An Arduino Shield to control high current Red-Green-Blue LED unitsDesigned by The Curious Electric Company, Ships from United Kingdom
Overview This kit is an Arduino shield to control a Red/Green/Blue LED board. Use it to help add colour to your projects. It contains an IC which controls the output colour PWM using serial comma...Read More…
This kit is an Arduino shield to control a Red/Green/Blue LED board.
Use it to help add colour to your projects.
It contains an IC which controls the output colour PWM using serial commands. If you need to change the colour then just send a new colour setting. These units are also stack-able so you can run lots of large RGB units from just two digital pins.
This Arduino shield controls 3 outputs for red, green and blue with pulse width modulation. These outputs can control any 12V load, up to 1.5A.
The circuit uses a serial interface and pulse width modulation (PWM) control to maintain an output colour. It is based upon the WS2801 RGB LED controller IC, but has higher current output buffer transistors which means it can be used with higher current and higher voltage RGB LED displays. Only two Arduino digital IO pins are required to control virtually any number of RGB led boards.
This board was developed to run a number of strings of RGB LED strip. It was so useful we thought we would make a number of boards up. (Please note: This kit requires both an Arduino (or another micro-controller) and an RGB LED unit.)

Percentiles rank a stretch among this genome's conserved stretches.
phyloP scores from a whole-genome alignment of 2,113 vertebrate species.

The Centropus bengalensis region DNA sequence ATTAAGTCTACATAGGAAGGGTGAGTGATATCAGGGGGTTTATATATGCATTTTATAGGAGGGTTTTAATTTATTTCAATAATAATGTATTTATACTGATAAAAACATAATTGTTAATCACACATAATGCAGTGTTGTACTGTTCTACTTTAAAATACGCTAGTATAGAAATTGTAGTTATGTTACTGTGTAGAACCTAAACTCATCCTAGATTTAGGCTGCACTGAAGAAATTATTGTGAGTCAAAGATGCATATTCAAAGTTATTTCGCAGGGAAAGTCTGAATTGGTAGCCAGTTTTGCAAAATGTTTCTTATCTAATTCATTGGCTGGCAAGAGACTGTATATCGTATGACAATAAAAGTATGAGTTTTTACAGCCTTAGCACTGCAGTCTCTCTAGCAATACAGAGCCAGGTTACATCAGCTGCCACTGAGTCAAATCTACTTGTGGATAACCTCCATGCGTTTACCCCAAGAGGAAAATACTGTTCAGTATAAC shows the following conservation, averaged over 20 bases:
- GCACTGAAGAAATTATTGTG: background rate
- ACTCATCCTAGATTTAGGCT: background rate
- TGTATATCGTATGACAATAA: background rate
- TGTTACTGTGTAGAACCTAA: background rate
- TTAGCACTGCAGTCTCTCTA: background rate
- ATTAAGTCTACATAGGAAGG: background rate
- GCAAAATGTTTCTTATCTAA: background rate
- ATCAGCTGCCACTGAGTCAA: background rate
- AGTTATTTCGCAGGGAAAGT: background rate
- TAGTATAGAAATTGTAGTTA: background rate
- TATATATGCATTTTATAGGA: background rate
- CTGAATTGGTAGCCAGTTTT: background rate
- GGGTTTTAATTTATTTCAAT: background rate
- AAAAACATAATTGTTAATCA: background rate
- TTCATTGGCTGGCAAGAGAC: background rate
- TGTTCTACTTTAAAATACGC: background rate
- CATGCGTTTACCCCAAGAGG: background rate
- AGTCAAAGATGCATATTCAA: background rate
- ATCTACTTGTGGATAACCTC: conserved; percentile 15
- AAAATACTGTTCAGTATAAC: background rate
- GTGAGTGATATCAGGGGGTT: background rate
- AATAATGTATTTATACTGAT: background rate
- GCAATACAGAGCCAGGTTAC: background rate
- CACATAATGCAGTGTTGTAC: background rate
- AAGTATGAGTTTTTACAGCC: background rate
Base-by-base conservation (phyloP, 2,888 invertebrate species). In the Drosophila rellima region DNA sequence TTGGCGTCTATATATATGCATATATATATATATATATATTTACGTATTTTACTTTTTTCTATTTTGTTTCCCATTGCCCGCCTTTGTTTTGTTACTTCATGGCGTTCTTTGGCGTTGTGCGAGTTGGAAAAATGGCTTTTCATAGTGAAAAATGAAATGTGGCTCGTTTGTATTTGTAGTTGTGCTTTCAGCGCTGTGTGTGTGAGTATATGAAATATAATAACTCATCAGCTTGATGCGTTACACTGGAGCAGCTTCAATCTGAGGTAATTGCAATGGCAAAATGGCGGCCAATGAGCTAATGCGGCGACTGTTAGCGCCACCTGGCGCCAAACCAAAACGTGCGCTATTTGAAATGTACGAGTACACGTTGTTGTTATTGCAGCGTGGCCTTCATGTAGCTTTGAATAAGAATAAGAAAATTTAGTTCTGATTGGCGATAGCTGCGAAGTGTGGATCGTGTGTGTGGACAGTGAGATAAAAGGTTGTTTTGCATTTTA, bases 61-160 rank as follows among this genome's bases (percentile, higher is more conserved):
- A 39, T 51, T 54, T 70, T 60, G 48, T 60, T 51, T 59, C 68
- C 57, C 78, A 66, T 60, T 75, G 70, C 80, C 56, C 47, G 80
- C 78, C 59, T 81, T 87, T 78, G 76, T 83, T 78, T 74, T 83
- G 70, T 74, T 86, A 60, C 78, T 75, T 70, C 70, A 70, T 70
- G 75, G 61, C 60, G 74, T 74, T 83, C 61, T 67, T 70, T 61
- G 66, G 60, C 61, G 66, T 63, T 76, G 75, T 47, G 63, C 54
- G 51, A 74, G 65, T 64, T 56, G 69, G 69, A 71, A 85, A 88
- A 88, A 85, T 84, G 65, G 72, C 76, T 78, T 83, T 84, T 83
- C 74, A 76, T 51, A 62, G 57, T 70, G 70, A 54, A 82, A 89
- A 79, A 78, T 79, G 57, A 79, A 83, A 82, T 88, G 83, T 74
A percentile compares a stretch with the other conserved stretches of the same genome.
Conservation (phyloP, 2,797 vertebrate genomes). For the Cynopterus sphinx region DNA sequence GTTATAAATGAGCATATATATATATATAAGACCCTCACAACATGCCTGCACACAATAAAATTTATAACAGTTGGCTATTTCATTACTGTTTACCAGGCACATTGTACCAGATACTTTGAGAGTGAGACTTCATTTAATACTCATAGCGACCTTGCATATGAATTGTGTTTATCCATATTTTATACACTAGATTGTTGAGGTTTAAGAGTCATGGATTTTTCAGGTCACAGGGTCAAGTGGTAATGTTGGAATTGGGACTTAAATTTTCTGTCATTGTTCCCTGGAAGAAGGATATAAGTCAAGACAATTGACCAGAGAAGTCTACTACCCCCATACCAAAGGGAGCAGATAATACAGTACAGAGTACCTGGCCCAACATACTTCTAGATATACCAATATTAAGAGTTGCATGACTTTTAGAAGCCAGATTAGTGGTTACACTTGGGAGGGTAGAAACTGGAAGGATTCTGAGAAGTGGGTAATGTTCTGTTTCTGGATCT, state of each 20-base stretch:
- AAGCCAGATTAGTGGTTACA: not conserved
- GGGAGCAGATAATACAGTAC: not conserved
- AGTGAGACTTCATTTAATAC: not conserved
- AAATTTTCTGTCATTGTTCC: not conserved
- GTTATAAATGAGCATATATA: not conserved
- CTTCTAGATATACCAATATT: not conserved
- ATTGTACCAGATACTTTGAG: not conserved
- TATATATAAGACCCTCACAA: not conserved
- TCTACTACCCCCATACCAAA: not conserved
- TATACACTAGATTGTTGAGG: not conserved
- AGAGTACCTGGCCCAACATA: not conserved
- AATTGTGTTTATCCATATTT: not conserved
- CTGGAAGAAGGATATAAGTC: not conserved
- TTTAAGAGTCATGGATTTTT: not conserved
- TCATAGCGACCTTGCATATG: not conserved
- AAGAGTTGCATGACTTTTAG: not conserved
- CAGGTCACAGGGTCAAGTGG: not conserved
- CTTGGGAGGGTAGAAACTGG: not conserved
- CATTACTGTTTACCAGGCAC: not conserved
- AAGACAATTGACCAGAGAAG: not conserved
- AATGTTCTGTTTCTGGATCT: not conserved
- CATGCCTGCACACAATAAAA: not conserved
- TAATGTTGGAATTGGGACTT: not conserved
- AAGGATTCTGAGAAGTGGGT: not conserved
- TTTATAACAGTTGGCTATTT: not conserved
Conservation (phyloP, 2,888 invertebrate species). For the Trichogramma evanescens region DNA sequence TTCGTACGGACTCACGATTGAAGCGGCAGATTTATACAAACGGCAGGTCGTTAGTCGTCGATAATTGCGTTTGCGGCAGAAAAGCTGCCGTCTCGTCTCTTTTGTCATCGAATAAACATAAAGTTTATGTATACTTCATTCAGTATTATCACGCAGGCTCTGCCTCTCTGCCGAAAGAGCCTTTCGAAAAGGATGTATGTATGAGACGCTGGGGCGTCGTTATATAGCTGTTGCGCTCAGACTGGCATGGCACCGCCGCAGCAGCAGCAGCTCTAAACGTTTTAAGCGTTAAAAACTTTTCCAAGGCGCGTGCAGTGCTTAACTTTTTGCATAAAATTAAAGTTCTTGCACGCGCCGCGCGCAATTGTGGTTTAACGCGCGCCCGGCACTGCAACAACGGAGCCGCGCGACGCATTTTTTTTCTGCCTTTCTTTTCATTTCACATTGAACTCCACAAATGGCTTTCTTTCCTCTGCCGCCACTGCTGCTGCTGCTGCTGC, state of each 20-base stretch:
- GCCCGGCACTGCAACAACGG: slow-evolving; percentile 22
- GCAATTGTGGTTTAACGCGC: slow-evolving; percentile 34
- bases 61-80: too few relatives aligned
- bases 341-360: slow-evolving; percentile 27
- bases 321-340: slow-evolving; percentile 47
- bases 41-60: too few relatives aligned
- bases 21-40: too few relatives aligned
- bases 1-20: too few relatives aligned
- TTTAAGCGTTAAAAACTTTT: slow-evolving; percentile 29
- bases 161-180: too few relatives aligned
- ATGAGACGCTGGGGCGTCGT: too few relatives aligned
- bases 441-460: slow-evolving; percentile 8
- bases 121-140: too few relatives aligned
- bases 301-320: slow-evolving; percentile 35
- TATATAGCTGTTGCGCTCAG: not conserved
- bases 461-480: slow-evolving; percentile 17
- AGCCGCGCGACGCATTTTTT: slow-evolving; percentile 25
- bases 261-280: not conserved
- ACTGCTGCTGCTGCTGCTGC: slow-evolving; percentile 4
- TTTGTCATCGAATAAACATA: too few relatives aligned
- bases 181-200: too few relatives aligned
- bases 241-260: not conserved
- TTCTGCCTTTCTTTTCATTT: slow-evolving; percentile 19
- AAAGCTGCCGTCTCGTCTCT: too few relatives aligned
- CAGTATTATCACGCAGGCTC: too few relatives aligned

The input voltage (at P1) can be in the range of 7 to 30V DC. It is designed to be used with 12V LED boards, hence the supply will need to be 12V DC.
This shield uses the WS2801 RGB controller IC. This reads in serial data and then controls three pulse width modulated channels (one for each colour: red, green and blue). The data sheet for the WS2801 is available here.
Once the output colour has been set using the serial interface, then the Arduino does not need to do anything else until the RGB LED needs to be changed, as the PWM control is handled by the WS2801 IC. The output from this IC can only control a maximum of 20mA, so additional transistors have been used to control a higher output power than this (up to 1.5A).
The board has an in-built 5V regulator to power the Arduino from the input supply.
This board is quite hackable, for example:
These boards can be stacked to have multiple RGB outputs, although some changes and extra components are required. Here is a guide to the changes required if you would like to stack these boards to run more than one RGB LED shield from an Arduino.
This was used to control the RGB LED strip in this ‘Stickman’ fancy dress costume. It can be used anywhere that some 12V LEDs need to be controlled.
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Matt Little from The Curious Electric Company is an electrical and electronic engineer mainly working on renewable energy projects.
He is also a founding member of Nottingham Hackspace in the UK and is interested in helping people make stuff. Every so often there is the need for a device which has not been fulfilled elsewhere. Hence the projects here are a random mixture of things, including LEDs, displays, micro-controller development boards and renewable energy products.